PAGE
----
Annie Dillard: Teaching a Stone to Talk – this is one of the first “nature writing” books I ever read and so it will always be important to me for that. I didn’t know what I was reading exactly – I was new to the form – but it floored me, and I knew I wanted more of it and everything like it.
Kathleen Norris: The Cloister Walk – this is a strange collection of essays, meditations, schedules, prayers and hard to define essays that talk about faith and pain and uncertainty, which is to say it is the exact kind of thing I love.
Anne Carson: The Autobiography of Red – Carson is one of the most beautiful and strangest writers I know. She blends myth and contemporary culture in gorgeous narratives and poems that leave my head spinning in blissful, brilliant wonder.
Michael Ondaatje: The Collected Works of Billy the Kid – this is my all time favorite biography. Part fact, part fiction, and part newspaper and part poem, it is an outstanding example of letting content chose its form.
Elizabeth Smart: By Grand Central Station I Sat Down and Wept – why so few people know of this book is astounding to me. Smart uses Biblical language and imagery to explore the love affair she is trapped in, bending the form to her own needs and making it her own in a passionate, tender and heart-breaking way.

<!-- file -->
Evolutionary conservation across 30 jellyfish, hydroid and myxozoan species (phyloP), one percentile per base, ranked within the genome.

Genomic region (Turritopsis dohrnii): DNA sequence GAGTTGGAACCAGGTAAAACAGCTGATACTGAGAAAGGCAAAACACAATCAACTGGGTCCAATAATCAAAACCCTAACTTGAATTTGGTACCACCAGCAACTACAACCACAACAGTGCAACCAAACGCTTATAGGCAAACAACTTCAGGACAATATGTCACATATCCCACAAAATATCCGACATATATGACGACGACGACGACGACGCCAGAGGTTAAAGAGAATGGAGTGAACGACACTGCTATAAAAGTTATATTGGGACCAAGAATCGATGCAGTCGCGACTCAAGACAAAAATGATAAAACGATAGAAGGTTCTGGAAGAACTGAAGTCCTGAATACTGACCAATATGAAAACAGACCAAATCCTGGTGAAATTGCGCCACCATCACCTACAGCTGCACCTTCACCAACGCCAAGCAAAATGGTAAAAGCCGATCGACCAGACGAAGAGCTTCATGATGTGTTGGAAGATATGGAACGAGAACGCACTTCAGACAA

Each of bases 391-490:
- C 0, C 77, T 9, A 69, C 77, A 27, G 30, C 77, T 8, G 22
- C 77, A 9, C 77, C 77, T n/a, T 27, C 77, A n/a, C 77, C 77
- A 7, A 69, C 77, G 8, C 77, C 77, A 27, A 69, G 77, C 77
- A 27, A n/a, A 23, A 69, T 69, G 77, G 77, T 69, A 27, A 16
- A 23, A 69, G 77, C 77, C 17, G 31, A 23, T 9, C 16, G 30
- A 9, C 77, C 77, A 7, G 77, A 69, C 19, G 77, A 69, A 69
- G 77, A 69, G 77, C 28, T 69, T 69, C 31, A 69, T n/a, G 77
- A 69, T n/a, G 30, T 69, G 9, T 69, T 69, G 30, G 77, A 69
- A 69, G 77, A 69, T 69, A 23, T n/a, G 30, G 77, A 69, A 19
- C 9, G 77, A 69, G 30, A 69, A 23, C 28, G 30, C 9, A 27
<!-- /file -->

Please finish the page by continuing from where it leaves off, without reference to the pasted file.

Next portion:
Richard Rodriguez: Darling: A Spiritual Autobiography – this man knows how to “essay” like hardly anyone I’ve ever read. He talks fast, expects the reader to keep up, and weaves and bends and turns without apology and with complete control and mastery of style.
Angela Pelster grew up in rural Alberta where she spent her days catching frogs and making forts out of the old gas tanks and used tires that her mechanic father had stored in the backyard. She has an MFA from the University of Iowa’s Nonfiction Writing program and her essays have appeared in Granta.com, The Gettysburg Review, Seneca Review, The Globe and Mail, Relief Magazine, and others. Her children’s novel The Curious Adventures of India Sophia won the Golden Eagle Children’s Choice award in 2006. The award was especially good timing, as it sent her on a book tour a week after her house had burned down. She lives with her family in Baltimore and teaches at Towson University.